The most uncertain election in 40 years of democracy in Argentina

by archynewsy
0 comment

Friday, three in the afternoon. It already governs electoral ban in Argentina. A cardiologist speaks on the radio and explains how he and his colleagues overcome the obstacles to imports that have turned the third largest economy in Latin America into a country in which practically no nothing comes in from outside. Catheters do not arrive, for example. How then do Argentine doctors, a reference in the region for their seriousness and talent, make catheterizations? «We reuse them, They are of very good quality. Of course, we should not do it more than three times,” explains the doctor.

Few examples are clearer of how much Argentina has at stake today in the more uncertain elections in 40 years of democracy. The terrifying economic crisis left by the Government of Alberto Fernández has a first and last name: Sergio Massa, Minister of Economy for 14 months, one month. The country exceeds 40% poorhe 130% annual inflation and shows very clear signs of launching into its third hyperinflation in 34 years. Massa is, however, the candidate of the ruling Peronism, and insists that on December 10 he will sit in the main office of the Casa Rosada.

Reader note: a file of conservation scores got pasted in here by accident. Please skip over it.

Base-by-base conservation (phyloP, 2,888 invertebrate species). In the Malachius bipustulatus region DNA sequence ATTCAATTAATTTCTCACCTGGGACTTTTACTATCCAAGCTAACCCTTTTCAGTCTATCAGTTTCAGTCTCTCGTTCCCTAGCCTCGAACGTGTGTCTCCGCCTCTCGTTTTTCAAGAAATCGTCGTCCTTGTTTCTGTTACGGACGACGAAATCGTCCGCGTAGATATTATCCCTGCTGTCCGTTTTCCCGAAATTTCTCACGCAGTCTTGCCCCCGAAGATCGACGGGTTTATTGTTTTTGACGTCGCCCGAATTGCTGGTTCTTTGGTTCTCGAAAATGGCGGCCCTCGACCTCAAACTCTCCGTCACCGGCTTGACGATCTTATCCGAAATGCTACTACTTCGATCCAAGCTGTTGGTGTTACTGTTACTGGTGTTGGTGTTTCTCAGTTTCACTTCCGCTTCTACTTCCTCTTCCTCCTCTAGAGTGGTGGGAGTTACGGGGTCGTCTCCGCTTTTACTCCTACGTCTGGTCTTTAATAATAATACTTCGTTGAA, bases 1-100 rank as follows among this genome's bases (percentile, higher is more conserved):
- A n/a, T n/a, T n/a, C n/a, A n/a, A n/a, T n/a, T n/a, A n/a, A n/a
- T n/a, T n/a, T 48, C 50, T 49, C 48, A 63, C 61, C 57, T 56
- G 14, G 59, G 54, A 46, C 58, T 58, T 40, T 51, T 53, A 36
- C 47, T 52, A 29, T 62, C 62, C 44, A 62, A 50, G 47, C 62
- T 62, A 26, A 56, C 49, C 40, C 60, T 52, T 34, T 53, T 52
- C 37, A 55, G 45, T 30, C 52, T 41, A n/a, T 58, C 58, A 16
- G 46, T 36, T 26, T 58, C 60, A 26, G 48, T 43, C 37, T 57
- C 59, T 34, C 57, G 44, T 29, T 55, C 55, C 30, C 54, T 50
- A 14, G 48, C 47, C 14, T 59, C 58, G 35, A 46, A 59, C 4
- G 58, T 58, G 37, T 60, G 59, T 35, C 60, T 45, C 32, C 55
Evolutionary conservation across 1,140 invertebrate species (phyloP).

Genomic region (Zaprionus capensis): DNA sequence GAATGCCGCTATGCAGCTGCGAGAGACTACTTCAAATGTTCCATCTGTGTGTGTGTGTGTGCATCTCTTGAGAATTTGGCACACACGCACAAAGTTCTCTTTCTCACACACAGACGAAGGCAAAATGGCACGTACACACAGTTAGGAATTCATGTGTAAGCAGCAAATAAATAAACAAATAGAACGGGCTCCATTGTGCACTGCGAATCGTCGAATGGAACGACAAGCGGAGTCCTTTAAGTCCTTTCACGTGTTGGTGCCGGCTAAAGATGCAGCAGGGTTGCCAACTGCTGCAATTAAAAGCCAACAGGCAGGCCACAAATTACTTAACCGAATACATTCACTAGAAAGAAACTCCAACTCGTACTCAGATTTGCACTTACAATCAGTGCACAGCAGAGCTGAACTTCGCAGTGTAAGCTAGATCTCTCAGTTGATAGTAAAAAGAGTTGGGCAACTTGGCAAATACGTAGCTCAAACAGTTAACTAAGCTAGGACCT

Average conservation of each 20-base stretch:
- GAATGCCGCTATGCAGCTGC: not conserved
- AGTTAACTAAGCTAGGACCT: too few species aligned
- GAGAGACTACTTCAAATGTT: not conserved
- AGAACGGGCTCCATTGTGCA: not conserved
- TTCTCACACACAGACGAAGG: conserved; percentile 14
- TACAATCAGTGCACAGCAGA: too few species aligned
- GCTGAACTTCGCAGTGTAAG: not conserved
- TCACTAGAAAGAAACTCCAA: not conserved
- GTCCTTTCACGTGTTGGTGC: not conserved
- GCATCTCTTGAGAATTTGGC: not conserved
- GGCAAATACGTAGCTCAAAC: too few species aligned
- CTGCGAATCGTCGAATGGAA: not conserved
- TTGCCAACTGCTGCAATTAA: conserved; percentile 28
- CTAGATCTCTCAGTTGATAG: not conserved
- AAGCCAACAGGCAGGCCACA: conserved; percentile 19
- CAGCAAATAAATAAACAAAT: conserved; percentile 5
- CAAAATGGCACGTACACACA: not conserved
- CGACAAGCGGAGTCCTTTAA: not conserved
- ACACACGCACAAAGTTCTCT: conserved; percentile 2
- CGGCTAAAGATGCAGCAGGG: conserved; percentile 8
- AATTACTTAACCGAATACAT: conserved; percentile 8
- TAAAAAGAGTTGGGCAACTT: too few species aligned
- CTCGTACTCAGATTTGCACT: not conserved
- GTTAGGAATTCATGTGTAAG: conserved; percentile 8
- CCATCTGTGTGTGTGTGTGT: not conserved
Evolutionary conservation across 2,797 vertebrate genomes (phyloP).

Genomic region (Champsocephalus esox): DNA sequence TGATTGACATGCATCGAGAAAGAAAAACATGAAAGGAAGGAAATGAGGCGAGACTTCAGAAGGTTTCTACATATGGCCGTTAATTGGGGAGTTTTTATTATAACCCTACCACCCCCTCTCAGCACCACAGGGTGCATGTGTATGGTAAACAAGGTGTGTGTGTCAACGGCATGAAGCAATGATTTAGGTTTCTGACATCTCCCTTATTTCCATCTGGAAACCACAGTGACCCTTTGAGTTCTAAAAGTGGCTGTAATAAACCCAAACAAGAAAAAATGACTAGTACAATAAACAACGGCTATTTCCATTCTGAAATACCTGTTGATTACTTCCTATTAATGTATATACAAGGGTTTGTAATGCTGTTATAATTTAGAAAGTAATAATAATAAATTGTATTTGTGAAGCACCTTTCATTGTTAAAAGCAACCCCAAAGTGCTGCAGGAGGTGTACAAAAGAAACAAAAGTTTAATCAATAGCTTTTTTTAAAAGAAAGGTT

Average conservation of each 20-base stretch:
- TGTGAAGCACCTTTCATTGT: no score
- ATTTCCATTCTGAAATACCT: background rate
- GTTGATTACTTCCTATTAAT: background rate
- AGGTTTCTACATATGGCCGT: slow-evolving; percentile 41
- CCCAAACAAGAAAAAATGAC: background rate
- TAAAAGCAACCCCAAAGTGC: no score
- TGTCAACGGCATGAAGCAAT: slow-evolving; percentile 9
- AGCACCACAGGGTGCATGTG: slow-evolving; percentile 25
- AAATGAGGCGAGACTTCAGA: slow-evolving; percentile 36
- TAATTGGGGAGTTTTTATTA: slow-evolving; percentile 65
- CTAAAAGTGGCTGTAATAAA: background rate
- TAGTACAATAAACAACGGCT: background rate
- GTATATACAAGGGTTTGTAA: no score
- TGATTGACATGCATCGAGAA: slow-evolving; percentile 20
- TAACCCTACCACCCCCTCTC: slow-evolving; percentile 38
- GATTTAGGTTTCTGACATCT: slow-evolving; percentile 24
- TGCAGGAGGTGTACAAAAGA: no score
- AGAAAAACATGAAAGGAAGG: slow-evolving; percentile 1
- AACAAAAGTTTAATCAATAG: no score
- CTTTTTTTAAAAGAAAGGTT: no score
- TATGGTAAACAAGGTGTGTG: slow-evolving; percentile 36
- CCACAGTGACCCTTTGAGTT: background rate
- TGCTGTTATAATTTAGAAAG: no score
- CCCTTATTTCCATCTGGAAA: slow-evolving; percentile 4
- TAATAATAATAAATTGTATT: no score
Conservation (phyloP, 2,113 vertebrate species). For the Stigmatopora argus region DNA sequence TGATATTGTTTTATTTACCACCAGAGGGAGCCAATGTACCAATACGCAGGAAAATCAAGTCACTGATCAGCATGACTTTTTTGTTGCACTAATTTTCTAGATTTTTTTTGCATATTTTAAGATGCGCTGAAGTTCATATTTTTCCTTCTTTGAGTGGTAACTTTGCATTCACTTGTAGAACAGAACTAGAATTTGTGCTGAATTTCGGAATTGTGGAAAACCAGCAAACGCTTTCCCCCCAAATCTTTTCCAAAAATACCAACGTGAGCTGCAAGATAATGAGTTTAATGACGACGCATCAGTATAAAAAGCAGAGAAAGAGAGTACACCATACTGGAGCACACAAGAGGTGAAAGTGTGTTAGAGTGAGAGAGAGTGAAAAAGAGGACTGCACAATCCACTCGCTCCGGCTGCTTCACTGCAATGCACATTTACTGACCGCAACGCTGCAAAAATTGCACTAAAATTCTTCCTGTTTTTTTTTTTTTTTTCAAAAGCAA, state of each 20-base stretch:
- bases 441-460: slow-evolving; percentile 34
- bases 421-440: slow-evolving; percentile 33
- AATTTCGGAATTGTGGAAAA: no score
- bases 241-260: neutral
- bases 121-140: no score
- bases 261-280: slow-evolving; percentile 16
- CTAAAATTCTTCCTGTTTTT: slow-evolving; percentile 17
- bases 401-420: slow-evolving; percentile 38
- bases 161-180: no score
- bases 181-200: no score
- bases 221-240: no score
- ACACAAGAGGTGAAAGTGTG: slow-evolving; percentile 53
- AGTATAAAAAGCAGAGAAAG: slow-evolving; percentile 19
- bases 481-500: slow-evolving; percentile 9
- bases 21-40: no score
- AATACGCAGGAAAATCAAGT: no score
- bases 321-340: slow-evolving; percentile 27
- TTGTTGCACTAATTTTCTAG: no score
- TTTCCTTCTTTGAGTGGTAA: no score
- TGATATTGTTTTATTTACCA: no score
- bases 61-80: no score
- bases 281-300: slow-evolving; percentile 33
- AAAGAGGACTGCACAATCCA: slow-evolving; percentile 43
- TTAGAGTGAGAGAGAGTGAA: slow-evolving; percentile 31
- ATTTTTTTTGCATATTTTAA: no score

Unlike catheters, which should only be used once, Massa is a candidate for recycling in several directions. He was protected by the Kirchners, an enemy of the Kirchners and today the last hope of the Kirchners, absent from the electoral campaign in the face of what is emerging as the worst defeat in the history of Peronism. It was already the case in the primaries on August 13, when he obtained 28.8% and a third position, behind Patricia Bullrich (29.6) and the winner, Javier Milei (31.6).

Beyond Massa’s insistence that he will be in a runoff on November 19, there are no obvious reasons for this to happen. The problem in this Sunday’s election is that the obvious is not enough.

Years ago, a candidate who sang “I am the king of a lost world” and proposed blow up the Central Bank, in addition to theorizing about a free sale market for human organs, would have had no impact, it would have been considered just a bad dream. But, today, that candidate has a first and last name, Javier Mileyhas just won the primaries on August 13 and is the favorite at the polls.

Related Posts

Leave a Comment